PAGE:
Autumn Statement 2023 coverage | Randall & Payne | Tax Accountants and Business Advisors
Category: Budget, Expert Opinion
Topic: Tax

Spring Budget 2024: Cuts to NI for Employed and Self Employed individuals

National Insurance

The Chancellor confirmed a two percentage point cut to National Insurance (NI), which could impact up to 27 million British workers.

There were a number of leaks prior to the Budget announcement about potential announcements so it was no surprise to see this change introduced.

As things stand, those who are of a working age and receive income from a job or trade, pay both National Insurance Contributions (NICs) and income tax. However, those who obtain their income solely from other sources (e.g. pensions and rental) only pay income tax. Today’s budget announcement aims to shrink the disparity in tax treatment between workers and non-workers, by reducing the rate at which NICs are charged.

Employed Individuals

From 6 April 2024, the Government is cutting the main rate of employee NICs by 2p from 10% to 8%. This follows on from the Autumn statement 2023, where the Chancellor already introduced a 2p cut from 12% to 10%. These rates apply to employment income earned between £12,570 and £50,270, whilst the 2% rate charged on earnings in excess of £50,270 has been left unchanged.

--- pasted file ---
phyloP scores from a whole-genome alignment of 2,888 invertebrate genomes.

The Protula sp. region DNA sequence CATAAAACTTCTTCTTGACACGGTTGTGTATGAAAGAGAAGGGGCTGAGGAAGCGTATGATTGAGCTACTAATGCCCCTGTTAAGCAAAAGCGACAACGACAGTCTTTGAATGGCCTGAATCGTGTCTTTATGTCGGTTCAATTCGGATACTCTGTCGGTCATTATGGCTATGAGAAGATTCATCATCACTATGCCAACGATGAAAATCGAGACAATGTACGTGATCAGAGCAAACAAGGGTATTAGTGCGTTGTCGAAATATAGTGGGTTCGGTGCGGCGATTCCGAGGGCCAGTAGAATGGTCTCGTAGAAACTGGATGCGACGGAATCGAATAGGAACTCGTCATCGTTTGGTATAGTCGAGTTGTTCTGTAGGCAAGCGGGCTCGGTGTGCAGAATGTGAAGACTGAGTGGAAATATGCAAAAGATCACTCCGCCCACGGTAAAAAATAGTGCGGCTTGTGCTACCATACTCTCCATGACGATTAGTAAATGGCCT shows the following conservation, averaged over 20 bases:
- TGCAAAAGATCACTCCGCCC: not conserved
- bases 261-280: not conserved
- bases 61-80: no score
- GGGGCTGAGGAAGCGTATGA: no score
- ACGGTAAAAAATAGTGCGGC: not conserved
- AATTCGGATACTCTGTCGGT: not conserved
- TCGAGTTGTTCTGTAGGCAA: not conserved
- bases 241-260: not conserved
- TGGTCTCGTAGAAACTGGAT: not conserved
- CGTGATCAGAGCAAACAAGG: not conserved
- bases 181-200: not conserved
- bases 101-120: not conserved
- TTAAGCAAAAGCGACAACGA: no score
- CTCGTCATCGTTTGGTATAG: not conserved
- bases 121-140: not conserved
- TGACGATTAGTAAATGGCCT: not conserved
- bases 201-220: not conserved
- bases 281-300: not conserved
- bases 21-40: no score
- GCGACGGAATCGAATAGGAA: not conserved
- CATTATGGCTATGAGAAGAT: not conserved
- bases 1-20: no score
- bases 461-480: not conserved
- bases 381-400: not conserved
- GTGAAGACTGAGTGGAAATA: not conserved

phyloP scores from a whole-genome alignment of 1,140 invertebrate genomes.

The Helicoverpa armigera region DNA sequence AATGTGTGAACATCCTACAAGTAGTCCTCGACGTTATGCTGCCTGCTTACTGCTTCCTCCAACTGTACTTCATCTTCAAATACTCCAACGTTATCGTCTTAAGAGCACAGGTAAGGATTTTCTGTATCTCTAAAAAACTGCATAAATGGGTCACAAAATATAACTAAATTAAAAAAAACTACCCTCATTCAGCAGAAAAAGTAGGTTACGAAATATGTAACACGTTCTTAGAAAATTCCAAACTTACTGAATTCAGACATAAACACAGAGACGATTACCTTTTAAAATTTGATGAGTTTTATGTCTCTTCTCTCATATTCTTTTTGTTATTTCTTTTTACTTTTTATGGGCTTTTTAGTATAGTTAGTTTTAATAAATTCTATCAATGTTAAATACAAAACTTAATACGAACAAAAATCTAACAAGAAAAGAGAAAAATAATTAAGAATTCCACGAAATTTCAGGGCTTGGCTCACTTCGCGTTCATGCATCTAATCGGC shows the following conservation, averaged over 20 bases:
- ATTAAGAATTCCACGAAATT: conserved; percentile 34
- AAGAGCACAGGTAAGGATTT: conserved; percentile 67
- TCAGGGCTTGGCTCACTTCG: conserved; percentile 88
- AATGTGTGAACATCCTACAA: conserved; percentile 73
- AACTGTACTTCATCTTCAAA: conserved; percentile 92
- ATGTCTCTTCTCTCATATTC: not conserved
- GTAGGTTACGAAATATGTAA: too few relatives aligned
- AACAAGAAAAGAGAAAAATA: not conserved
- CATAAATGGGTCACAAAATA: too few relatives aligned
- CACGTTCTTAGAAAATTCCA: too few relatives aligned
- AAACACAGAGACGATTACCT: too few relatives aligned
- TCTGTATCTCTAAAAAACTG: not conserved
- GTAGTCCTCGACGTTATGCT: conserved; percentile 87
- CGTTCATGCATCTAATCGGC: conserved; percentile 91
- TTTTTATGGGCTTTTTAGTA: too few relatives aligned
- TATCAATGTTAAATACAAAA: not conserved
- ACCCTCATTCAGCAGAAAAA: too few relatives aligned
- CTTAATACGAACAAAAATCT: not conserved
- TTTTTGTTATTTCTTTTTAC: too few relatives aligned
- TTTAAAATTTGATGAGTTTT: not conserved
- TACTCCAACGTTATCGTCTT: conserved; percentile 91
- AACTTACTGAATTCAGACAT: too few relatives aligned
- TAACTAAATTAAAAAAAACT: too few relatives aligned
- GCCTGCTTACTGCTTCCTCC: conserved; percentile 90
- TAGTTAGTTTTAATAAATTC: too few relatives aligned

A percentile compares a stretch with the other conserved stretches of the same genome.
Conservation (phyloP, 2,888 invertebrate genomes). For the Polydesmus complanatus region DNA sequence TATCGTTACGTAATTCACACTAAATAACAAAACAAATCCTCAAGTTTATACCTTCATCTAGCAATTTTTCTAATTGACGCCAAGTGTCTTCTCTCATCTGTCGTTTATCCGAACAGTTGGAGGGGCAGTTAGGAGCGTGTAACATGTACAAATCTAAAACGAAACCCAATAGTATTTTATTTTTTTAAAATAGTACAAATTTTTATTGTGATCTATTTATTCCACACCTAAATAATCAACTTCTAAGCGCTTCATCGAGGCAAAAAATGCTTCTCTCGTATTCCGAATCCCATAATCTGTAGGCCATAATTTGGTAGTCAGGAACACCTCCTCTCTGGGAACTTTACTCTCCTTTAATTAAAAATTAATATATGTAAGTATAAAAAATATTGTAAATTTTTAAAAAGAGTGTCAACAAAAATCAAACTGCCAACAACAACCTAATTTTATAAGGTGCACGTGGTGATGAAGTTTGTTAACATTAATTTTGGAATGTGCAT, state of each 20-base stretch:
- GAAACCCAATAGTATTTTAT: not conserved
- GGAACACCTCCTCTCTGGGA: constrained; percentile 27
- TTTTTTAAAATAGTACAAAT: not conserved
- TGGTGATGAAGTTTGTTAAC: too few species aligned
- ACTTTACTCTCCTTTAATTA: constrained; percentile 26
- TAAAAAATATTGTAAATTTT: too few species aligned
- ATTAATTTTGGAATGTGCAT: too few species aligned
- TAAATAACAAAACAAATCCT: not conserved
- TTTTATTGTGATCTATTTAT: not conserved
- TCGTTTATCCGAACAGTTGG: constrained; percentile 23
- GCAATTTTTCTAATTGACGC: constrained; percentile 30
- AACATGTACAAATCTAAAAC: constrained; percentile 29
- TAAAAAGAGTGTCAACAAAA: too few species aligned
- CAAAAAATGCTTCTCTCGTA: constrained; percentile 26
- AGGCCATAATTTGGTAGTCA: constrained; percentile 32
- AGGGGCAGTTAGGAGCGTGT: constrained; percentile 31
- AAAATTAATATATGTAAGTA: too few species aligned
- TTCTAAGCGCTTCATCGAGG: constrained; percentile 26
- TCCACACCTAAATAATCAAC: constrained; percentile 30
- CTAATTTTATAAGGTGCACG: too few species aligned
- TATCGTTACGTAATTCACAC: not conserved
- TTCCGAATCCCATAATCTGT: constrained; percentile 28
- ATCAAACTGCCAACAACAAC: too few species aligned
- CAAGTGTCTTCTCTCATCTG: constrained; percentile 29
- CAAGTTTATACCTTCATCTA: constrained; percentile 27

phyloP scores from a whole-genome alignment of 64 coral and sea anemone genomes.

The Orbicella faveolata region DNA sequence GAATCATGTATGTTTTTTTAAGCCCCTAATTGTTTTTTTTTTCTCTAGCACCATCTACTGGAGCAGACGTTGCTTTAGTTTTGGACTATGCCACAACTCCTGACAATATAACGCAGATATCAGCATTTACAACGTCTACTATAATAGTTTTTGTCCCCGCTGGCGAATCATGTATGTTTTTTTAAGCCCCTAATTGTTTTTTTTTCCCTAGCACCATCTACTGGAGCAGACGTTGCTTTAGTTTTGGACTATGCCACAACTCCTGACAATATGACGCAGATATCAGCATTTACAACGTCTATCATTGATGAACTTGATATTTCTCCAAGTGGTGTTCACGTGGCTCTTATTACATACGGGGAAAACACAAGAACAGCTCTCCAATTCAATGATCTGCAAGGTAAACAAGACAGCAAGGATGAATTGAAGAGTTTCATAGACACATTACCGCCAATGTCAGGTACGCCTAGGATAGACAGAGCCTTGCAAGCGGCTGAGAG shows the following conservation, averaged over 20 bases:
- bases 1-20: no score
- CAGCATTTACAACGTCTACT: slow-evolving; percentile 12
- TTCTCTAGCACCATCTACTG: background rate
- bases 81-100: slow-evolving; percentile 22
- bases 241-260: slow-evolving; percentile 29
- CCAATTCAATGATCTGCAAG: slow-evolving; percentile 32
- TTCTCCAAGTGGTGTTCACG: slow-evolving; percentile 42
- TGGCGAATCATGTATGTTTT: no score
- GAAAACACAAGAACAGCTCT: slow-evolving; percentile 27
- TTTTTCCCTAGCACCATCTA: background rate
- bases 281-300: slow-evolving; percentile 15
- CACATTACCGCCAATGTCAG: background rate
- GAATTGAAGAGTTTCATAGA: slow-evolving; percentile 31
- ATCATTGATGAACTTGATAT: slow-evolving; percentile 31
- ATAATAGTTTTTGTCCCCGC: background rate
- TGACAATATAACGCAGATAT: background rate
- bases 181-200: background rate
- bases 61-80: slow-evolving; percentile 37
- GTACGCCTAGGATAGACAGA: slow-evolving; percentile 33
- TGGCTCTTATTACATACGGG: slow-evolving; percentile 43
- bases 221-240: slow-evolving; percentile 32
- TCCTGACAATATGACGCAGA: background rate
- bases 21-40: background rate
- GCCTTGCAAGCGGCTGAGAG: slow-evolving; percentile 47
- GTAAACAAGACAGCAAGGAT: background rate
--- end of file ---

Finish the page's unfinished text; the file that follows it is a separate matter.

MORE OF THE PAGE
This reduction is estimated to generate the average worker (on a salary of £35,400) a saving of £450 a year. When combined with the reduction introduced in the Autumn Statement 2023, the overall saving per year is over £900.

Self-Employed Individuals

Similar changes are being made for the self-employed, with the government cutting a further 2p from the main rate of self-employed NI from 6 April 2024, in addition to the 1p cut previously announced at Autumn Statement 2023.

For the average self-employed person on £28,000 a year, the NI cuts are expected to result in savings of £350 per year

Whilst these are welcomed changes to the British workforce, there has been no change in stance from the government in their approach to the thresholds at which Income Tax and National Insurance contributions come into effect. This means that the current threshold of £12,570 is expected to remain frozen until April 2028, rather than rising alongside the rate of inflation.

Given the way in which the announcement was made, one could reasonably expect the Conservative Party manifesto for the forthcoming election to include the idea or scrapping National Insurance over the next parliament.

If you have any questions for our Tax experts as a result of this Budget, please contact us on 01242 776000 or